It leaves behind a lingering grace note about family matters that befits any era.
Like the recent Chris Pratt/Jennifer Lawrence vehicle “Passengers” sans its giant spaceship or mortifying ethics, “Bokeh” takes that romantic sensation of feeling like the only two people in the world and challenges it with a literal interpretation. Is that the most vital feeling when in love? How important are our other loved ones, or even just other people, and could we live without them? This compelling, low-key sci-fi indie asks those questions and more, with the focused articulation of exciting talent across the board. Only worthwhile storytellers could take an elevator pitch like this one (the last two people on Earth) and produce long-lasting curiosity about its inherent beauty and horror.
There’s sturdy chemistry between rising actors Maika Monroe (“It Follows”) and Matt O’Leary ("The Lone Ranger") as they enact this nightmare, but this is more than a relationship movie. Jenai (Monroe) and Riley (O’Leary) are in Reykjavik, on their first vacation overseas. Their first morning they wake up, the streets are dead quiet and everyone in the land is gone. In some rough line-reading, they exclaim the gist of “What’s happening?!” or “There’s got to be someone here,” but after Jenai can’t make contact with her mom back in America, it becomes apparent—for some reason, whether it’s the rapture or something else, they are alone in the world.
“Bokeh” refers to the aesthetic quality of blurriness in photos, so no anxiety necessary (like I initially had) about some supernatural force or Icelandic monster third-wheeling this apocalyptic situation. Instead, writer/directors Geoffrey Orthwein and Andrew Sullivan keep the story interesting by making it about their differing ideologies during such a phenomena, creating thoughtful characters who see the world as either half-empty or half-full. Sometimes they’re on the same page, as they go shopping during a giddy montage, or find romance outside in places that would normally swarm with tourists. But it all comes to a head when Riley takes Jenai (who constantly checks her email inbox, missing her family) to see the abandoned corpse of a crashed plane from decades ago. He, an optimistic photographer who loves his old camera and the ugly images it can create, thinks it looks cool. She, however, as a pragmatist with a previous background in religion, sees it as an insulting symbol of where they are now. “We aren’t looking at the same thing,” she despairs. That statement is always true for the characters as they clash and come to terms with the world (and its a good reminder for the lovers in the audience as well).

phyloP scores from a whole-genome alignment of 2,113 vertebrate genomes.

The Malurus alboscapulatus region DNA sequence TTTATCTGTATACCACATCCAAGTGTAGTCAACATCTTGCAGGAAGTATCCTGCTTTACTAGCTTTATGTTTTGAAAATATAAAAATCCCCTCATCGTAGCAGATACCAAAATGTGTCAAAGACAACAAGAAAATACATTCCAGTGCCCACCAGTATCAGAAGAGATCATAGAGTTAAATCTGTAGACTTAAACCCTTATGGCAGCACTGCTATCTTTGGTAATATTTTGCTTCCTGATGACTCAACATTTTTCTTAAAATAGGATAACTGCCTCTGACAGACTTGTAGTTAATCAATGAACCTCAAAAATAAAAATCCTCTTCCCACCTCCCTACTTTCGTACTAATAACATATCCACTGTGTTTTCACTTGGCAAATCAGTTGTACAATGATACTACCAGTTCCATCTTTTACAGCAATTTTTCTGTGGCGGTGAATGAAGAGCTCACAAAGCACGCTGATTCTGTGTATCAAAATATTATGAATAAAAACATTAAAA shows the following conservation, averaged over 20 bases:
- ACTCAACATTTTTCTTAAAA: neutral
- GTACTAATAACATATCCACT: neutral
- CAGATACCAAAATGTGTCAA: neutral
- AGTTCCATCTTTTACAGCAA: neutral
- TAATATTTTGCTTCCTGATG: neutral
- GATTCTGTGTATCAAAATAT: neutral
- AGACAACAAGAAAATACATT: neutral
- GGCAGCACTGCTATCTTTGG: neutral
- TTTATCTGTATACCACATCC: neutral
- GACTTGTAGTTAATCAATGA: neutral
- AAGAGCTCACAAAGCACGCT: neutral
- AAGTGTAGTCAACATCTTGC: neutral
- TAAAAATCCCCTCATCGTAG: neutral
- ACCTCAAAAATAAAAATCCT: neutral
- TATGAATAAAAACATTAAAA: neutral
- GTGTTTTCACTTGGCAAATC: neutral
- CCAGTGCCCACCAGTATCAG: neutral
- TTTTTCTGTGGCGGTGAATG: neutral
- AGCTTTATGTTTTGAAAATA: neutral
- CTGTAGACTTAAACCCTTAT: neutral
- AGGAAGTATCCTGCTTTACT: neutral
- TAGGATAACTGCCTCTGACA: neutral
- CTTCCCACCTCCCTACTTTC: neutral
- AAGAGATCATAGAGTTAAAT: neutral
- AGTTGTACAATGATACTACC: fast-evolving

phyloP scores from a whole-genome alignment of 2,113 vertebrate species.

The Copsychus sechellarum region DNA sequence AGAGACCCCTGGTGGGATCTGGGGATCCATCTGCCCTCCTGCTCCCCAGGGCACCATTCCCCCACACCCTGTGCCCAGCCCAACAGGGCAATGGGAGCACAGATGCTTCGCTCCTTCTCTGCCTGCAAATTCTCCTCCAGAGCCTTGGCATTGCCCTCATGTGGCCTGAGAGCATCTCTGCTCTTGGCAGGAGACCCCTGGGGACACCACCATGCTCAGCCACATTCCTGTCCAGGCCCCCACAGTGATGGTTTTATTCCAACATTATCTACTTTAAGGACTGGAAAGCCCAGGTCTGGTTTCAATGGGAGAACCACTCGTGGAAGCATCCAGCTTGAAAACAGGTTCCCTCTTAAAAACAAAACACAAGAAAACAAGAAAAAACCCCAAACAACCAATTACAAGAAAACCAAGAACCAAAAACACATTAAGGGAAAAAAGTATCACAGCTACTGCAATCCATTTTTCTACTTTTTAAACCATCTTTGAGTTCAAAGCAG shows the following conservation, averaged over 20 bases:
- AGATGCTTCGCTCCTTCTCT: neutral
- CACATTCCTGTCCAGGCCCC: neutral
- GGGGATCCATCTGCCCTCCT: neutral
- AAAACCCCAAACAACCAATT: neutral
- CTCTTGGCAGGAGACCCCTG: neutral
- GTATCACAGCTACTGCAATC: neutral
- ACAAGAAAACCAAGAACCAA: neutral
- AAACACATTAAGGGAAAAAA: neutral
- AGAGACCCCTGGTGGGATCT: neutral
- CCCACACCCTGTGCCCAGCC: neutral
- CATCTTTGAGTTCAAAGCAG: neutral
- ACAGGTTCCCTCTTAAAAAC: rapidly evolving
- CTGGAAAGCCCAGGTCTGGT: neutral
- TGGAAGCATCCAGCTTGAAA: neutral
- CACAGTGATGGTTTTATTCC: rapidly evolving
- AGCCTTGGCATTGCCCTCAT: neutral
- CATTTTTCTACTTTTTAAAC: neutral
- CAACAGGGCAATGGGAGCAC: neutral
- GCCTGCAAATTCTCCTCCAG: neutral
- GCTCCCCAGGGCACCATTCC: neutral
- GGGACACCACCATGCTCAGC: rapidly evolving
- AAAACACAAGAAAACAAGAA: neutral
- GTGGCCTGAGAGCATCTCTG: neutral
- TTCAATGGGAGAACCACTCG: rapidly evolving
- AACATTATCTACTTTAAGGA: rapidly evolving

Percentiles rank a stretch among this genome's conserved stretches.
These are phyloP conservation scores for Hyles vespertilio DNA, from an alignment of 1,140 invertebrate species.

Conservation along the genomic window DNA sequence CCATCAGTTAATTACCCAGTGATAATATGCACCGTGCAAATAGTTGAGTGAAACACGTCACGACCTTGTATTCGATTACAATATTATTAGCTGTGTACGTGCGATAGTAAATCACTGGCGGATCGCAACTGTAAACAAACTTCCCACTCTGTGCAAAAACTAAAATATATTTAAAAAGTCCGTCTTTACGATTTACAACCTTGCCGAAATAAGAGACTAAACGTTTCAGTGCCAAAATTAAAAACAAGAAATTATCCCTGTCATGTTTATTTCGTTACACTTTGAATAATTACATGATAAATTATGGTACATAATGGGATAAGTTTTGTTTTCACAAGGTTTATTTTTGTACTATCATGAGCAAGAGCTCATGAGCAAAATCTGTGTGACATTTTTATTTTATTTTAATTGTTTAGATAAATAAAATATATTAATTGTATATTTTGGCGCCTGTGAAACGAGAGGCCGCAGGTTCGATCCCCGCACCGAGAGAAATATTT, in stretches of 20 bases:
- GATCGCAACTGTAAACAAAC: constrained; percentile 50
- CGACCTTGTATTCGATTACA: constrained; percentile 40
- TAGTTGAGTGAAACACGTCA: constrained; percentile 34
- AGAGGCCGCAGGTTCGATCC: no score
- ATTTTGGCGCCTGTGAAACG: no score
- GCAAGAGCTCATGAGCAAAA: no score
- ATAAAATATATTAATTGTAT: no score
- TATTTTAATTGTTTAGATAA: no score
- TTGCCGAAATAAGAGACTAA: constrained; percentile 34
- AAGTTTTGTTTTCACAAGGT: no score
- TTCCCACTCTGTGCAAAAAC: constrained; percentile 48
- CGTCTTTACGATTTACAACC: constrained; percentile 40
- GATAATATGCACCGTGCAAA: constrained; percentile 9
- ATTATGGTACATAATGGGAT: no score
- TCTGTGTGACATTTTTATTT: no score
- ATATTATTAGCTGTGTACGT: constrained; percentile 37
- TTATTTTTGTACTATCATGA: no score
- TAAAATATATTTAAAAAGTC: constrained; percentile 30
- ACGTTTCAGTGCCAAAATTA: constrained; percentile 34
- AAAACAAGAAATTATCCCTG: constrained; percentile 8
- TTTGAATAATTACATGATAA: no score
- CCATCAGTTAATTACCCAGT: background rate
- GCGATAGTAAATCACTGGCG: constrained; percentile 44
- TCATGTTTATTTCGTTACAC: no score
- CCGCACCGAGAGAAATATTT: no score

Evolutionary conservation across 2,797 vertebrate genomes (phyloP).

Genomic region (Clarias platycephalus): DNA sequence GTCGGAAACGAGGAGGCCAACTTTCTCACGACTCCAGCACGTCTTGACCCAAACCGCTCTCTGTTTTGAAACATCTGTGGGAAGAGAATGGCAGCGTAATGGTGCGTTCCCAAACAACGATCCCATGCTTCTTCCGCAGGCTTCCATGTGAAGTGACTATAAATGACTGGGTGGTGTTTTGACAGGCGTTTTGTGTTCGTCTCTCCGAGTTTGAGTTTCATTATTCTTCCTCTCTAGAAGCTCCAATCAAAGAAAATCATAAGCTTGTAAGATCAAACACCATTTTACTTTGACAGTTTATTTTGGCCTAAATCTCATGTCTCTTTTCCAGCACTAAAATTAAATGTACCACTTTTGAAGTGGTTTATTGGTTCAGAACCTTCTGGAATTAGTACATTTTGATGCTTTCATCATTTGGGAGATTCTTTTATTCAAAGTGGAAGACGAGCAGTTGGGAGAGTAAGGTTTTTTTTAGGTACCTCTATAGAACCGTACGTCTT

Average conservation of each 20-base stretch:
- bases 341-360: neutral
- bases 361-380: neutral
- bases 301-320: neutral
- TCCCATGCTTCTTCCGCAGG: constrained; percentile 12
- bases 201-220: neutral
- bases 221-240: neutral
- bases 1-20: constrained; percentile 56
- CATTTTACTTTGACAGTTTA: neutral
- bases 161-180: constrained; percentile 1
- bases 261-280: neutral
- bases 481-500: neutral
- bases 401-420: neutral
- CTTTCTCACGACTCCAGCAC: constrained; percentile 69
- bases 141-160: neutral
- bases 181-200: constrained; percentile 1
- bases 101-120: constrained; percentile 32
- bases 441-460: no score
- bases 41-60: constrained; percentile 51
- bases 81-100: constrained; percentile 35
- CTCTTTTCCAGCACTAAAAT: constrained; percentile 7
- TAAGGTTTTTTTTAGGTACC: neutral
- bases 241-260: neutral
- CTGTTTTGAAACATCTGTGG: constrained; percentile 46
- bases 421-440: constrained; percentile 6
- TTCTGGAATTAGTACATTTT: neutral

Halfway through, “Bokeh” pulls back on narrative and pushes visual poetry, revealing its ambitions. At its best, these scenes proclaim talent with their ghostly, empty settings and lovingly-framed cinematography by Joe Lindsay, as gliding cameras, whimsical voiceovers and light pacing create a gorgeous atmosphere where you insert yourself into the story, wondering what you’d do—and want to believe—in this situation. At their worst, these showy passages with twinkling pianos and harps are an obvious bid for a Terrence Malick comparison, as if raising the ante on the “Song by Song” maestro by excising the whole world population in the final cut, instead of just main cast members.
There are other facets that don’t work quite as well, too, like a cheap burst of terror involving an elevator door or the fact that some scenes end abruptly, giving a literal definition to “Bokeh’”s filmmaking often being rough around the edges. And I would have liked to see Monroe’s character given more personality, but this film continues to prove that the “It Follows” breakout actress is destined for a significant career if she keeps believing in such ambitious, sharp scripts.
"Bokeh" is intimate, expansive storytelling from people who can do a lot with two actors and an empty city. And though it's not primarily a relationship movie, its delicate story does hammer home one thing in particular: that relationships are living organisms that must endure the most unpredictable of circumstances. Maybe in a non-apocalyptic world, Riley and Jenai would never even learn these things about each other, their collective fate much different than where "Bokeh" takes them.